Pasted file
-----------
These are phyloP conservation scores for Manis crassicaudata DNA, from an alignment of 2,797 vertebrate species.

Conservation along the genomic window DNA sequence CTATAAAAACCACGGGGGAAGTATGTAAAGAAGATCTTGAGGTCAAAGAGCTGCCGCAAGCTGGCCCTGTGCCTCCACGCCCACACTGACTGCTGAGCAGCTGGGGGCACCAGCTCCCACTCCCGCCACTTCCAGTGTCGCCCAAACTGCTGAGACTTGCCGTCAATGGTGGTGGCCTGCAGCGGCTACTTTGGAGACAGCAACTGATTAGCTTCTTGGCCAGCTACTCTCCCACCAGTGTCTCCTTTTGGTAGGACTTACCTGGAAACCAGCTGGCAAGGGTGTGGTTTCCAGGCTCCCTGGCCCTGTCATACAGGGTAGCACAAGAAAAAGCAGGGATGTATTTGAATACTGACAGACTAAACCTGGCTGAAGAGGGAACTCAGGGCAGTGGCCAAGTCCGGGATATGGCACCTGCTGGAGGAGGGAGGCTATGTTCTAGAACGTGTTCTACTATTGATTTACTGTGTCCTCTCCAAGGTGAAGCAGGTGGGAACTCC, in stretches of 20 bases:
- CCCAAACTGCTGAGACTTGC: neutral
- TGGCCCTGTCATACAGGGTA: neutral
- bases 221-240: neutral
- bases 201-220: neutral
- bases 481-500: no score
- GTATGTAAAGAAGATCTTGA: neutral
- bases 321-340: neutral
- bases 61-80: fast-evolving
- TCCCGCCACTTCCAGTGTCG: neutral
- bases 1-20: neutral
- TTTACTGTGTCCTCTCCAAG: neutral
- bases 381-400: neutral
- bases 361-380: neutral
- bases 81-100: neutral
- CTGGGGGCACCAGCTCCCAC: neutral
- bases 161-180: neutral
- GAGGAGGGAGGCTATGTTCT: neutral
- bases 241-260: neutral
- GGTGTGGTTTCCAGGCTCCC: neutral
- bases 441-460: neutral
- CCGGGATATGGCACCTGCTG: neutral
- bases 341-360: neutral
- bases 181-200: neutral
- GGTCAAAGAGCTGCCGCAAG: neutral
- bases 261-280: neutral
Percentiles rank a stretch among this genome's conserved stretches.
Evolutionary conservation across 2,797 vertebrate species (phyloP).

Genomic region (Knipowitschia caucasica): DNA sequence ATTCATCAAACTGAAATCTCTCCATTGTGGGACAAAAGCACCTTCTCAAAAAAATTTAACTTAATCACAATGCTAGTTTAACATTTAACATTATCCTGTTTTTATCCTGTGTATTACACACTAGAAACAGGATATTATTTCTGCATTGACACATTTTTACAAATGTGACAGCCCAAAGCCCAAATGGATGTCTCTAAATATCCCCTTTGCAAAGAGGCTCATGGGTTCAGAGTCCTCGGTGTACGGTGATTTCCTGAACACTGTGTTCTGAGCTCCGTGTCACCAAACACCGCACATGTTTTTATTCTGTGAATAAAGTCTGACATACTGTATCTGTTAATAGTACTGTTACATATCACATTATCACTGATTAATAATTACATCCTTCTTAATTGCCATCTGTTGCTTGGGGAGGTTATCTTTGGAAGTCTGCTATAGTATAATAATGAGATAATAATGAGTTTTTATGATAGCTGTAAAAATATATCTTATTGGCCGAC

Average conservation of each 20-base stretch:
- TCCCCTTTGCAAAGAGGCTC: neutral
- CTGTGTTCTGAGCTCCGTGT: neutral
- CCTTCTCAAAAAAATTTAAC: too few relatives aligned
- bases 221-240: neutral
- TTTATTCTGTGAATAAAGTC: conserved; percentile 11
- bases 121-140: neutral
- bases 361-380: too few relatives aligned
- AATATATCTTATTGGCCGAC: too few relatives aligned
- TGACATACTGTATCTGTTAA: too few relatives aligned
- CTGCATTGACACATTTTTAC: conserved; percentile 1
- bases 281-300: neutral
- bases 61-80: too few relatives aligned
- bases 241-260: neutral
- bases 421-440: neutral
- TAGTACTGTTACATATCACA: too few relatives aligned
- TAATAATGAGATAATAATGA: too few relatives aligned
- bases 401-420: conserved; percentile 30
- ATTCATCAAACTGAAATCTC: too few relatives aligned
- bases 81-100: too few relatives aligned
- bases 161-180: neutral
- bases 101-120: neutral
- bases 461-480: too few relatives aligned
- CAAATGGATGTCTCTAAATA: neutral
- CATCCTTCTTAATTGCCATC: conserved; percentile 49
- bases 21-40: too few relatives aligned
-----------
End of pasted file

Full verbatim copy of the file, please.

These are phyloP conservation scores for Manis crassicaudata DNA, from an alignment of 2,797 vertebrate species.

Conservation along the genomic window DNA sequence CTATAAAAACCACGGGGGAAGTATGTAAAGAAGATCTTGAGGTCAAAGAGCTGCCGCAAGCTGGCCCTGTGCCTCCACGCCCACACTGACTGCTGAGCAGCTGGGGGCACCAGCTCCCACTCCCGCCACTTCCAGTGTCGCCCAAACTGCTGAGACTTGCCGTCAATGGTGGTGGCCTGCAGCGGCTACTTTGGAGACAGCAACTGATTAGCTTCTTGGCCAGCTACTCTCCCACCAGTGTCTCCTTTTGGTAGGACTTACCTGGAAACCAGCTGGCAAGGGTGTGGTTTCCAGGCTCCCTGGCCCTGTCATACAGGGTAGCACAAGAAAAAGCAGGGATGTATTTGAATACTGACAGACTAAACCTGGCTGAAGAGGGAACTCAGGGCAGTGGCCAAGTCCGGGATATGGCACCTGCTGGAGGAGGGAGGCTATGTTCTAGAACGTGTTCTACTATTGATTTACTGTGTCCTCTCCAAGGTGAAGCAGGTGGGAACTCC, in stretches of 20 bases:
- CCCAAACTGCTGAGACTTGC: neutral
- TGGCCCTGTCATACAGGGTA: neutral
- bases 221-240: neutral
- bases 201-220: neutral
- bases 481-500: no score
- GTATGTAAAGAAGATCTTGA: neutral
- bases 321-340: neutral
- bases 61-80: fast-evolving
- TCCCGCCACTTCCAGTGTCG: neutral
- bases 1-20: neutral
- TTTACTGTGTCCTCTCCAAG: neutral
- bases 381-400: neutral
- bases 361-380: neutral
- bases 81-100: neutral
- CTGGGGGCACCAGCTCCCAC: neutral
- bases 161-180: neutral
- GAGGAGGGAGGCTATGTTCT: neutral
- bases 241-260: neutral
- GGTGTGGTTTCCAGGCTCCC: neutral
- bases 441-460: neutral
- CCGGGATATGGCACCTGCTG: neutral
- bases 341-360: neutral
- bases 181-200: neutral
- GGTCAAAGAGCTGCCGCAAG: neutral
- bases 261-280: neutral
Percentiles rank a stretch among this genome's conserved stretches.
Evolutionary conservation across 2,797 vertebrate species (phyloP).

Genomic region (Knipowitschia caucasica): DNA sequence ATTCATCAAACTGAAATCTCTCCATTGTGGGACAAAAGCACCTTCTCAAAAAAATTTAACTTAATCACAATGCTAGTTTAACATTTAACATTATCCTGTTTTTATCCTGTGTATTACACACTAGAAACAGGATATTATTTCTGCATTGACACATTTTTACAAATGTGACAGCCCAAAGCCCAAATGGATGTCTCTAAATATCCCCTTTGCAAAGAGGCTCATGGGTTCAGAGTCCTCGGTGTACGGTGATTTCCTGAACACTGTGTTCTGAGCTCCGTGTCACCAAACACCGCACATGTTTTTATTCTGTGAATAAAGTCTGACATACTGTATCTGTTAATAGTACTGTTACATATCACATTATCACTGATTAATAATTACATCCTTCTTAATTGCCATCTGTTGCTTGGGGAGGTTATCTTTGGAAGTCTGCTATAGTATAATAATGAGATAATAATGAGTTTTTATGATAGCTGTAAAAATATATCTTATTGGCCGAC

Average conservation of each 20-base stretch:
- TCCCCTTTGCAAAGAGGCTC: neutral
- CTGTGTTCTGAGCTCCGTGT: neutral
- CCTTCTCAAAAAAATTTAAC: too few relatives aligned
- bases 221-240: neutral
- TTTATTCTGTGAATAAAGTC: conserved; percentile 11
- bases 121-140: neutral
- bases 361-380: too few relatives aligned
- AATATATCTTATTGGCCGAC: too few relatives aligned
- TGACATACTGTATCTGTTAA: too few relatives aligned
- CTGCATTGACACATTTTTAC: conserved; percentile 1
- bases 281-300: neutral
- bases 61-80: too few relatives aligned
- bases 241-260: neutral
- bases 421-440: neutral
- TAGTACTGTTACATATCACA: too few relatives aligned
- TAATAATGAGATAATAATGA: too few relatives aligned
- bases 401-420: conserved; percentile 30
- ATTCATCAAACTGAAATCTC: too few relatives aligned
- bases 81-100: too few relatives aligned
- bases 161-180: neutral
- bases 101-120: neutral
- bases 461-480: too few relatives aligned
- CAAATGGATGTCTCTAAATA: neutral
- CATCCTTCTTAATTGCCATC: conserved; percentile 49
- bases 21-40: too few relatives aligned